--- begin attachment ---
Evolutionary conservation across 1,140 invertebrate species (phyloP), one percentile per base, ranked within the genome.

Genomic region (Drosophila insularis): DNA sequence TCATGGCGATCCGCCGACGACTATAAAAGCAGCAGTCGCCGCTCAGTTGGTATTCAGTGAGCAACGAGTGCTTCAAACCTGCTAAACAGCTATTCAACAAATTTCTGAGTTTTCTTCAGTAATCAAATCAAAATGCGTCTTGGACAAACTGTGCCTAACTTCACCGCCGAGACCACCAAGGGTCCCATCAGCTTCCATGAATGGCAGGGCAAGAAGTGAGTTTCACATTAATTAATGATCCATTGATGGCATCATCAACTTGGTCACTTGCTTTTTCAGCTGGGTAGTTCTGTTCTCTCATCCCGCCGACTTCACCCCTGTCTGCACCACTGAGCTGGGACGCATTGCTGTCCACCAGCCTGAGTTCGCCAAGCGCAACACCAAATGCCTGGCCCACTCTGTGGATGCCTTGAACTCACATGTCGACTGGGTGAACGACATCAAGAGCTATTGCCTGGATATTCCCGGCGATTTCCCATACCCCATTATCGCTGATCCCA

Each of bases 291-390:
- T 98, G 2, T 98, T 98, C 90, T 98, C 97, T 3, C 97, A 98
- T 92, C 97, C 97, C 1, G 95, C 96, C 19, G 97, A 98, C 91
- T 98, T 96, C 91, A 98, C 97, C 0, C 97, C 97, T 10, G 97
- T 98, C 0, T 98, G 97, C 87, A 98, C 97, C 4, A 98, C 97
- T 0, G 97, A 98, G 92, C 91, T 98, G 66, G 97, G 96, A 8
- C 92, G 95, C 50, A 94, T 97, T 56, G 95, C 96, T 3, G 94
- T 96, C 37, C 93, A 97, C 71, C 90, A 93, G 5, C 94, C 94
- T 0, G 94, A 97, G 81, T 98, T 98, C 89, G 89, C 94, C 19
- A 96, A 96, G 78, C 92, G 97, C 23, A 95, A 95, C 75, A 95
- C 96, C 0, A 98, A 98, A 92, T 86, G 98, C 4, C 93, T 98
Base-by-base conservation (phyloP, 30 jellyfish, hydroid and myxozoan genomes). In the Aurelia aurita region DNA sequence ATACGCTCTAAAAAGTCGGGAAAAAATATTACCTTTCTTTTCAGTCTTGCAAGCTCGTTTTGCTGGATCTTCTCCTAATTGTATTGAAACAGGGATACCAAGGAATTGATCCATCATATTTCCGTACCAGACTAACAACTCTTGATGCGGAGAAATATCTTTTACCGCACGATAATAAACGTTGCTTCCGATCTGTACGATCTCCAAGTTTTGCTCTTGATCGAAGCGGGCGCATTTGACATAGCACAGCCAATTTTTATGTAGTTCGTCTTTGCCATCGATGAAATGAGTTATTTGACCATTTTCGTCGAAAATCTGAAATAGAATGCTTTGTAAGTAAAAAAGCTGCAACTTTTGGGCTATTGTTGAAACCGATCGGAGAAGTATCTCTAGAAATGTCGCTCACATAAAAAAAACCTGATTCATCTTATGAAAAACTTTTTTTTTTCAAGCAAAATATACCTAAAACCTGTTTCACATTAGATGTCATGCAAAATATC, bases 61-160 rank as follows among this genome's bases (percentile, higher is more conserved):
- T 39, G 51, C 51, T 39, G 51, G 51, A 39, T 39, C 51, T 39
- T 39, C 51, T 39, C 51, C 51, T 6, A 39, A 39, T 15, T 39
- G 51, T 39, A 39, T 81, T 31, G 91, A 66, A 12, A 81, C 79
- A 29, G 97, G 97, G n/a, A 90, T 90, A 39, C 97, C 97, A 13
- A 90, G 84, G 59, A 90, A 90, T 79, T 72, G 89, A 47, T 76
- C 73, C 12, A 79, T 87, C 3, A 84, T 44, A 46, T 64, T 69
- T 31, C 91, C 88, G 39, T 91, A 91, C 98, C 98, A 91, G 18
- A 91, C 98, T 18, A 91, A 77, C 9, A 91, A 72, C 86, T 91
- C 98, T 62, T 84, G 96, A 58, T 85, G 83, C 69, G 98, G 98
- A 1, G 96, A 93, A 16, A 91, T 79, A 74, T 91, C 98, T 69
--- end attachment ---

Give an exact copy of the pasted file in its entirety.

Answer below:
Evolutionary conservation across 1,140 invertebrate species (phyloP), one percentile per base, ranked within the genome.

Genomic region (Drosophila insularis): DNA sequence TCATGGCGATCCGCCGACGACTATAAAAGCAGCAGTCGCCGCTCAGTTGGTATTCAGTGAGCAACGAGTGCTTCAAACCTGCTAAACAGCTATTCAACAAATTTCTGAGTTTTCTTCAGTAATCAAATCAAAATGCGTCTTGGACAAACTGTGCCTAACTTCACCGCCGAGACCACCAAGGGTCCCATCAGCTTCCATGAATGGCAGGGCAAGAAGTGAGTTTCACATTAATTAATGATCCATTGATGGCATCATCAACTTGGTCACTTGCTTTTTCAGCTGGGTAGTTCTGTTCTCTCATCCCGCCGACTTCACCCCTGTCTGCACCACTGAGCTGGGACGCATTGCTGTCCACCAGCCTGAGTTCGCCAAGCGCAACACCAAATGCCTGGCCCACTCTGTGGATGCCTTGAACTCACATGTCGACTGGGTGAACGACATCAAGAGCTATTGCCTGGATATTCCCGGCGATTTCCCATACCCCATTATCGCTGATCCCA

Each of bases 291-390:
- T 98, G 2, T 98, T 98, C 90, T 98, C 97, T 3, C 97, A 98
- T 92, C 97, C 97, C 1, G 95, C 96, C 19, G 97, A 98, C 91
- T 98, T 96, C 91, A 98, C 97, C 0, C 97, C 97, T 10, G 97
- T 98, C 0, T 98, G 97, C 87, A 98, C 97, C 4, A 98, C 97
- T 0, G 97, A 98, G 92, C 91, T 98, G 66, G 97, G 96, A 8
- C 92, G 95, C 50, A 94, T 97, T 56, G 95, C 96, T 3, G 94
- T 96, C 37, C 93, A 97, C 71, C 90, A 93, G 5, C 94, C 94
- T 0, G 94, A 97, G 81, T 98, T 98, C 89, G 89, C 94, C 19
- A 96, A 96, G 78, C 92, G 97, C 23, A 95, A 95, C 75, A 95
- C 96, C 0, A 98, A 98, A 92, T 86, G 98, C 4, C 93, T 98
Base-by-base conservation (phyloP, 30 jellyfish, hydroid and myxozoan genomes). In the Aurelia aurita region DNA sequence ATACGCTCTAAAAAGTCGGGAAAAAATATTACCTTTCTTTTCAGTCTTGCAAGCTCGTTTTGCTGGATCTTCTCCTAATTGTATTGAAACAGGGATACCAAGGAATTGATCCATCATATTTCCGTACCAGACTAACAACTCTTGATGCGGAGAAATATCTTTTACCGCACGATAATAAACGTTGCTTCCGATCTGTACGATCTCCAAGTTTTGCTCTTGATCGAAGCGGGCGCATTTGACATAGCACAGCCAATTTTTATGTAGTTCGTCTTTGCCATCGATGAAATGAGTTATTTGACCATTTTCGTCGAAAATCTGAAATAGAATGCTTTGTAAGTAAAAAAGCTGCAACTTTTGGGCTATTGTTGAAACCGATCGGAGAAGTATCTCTAGAAATGTCGCTCACATAAAAAAAACCTGATTCATCTTATGAAAAACTTTTTTTTTTCAAGCAAAATATACCTAAAACCTGTTTCACATTAGATGTCATGCAAAATATC, bases 61-160 rank as follows among this genome's bases (percentile, higher is more conserved):
- T 39, G 51, C 51, T 39, G 51, G 51, A 39, T 39, C 51, T 39
- T 39, C 51, T 39, C 51, C 51, T 6, A 39, A 39, T 15, T 39
- G 51, T 39, A 39, T 81, T 31, G 91, A 66, A 12, A 81, C 79
- A 29, G 97, G 97, G n/a, A 90, T 90, A 39, C 97, C 97, A 13
- A 90, G 84, G 59, A 90, A 90, T 79, T 72, G 89, A 47, T 76
- C 73, C 12, A 79, T 87, C 3, A 84, T 44, A 46, T 64, T 69
- T 31, C 91, C 88, G 39, T 91, A 91, C 98, C 98, A 91, G 18
- A 91, C 98, T 18, A 91, A 77, C 9, A 91, A 72, C 86, T 91
- C 98, T 62, T 84, G 96, A 58, T 85, G 83, C 69, G 98, G 98
- A 1, G 96, A 93, A 16, A 91, T 79, A 74, T 91, C 98, T 69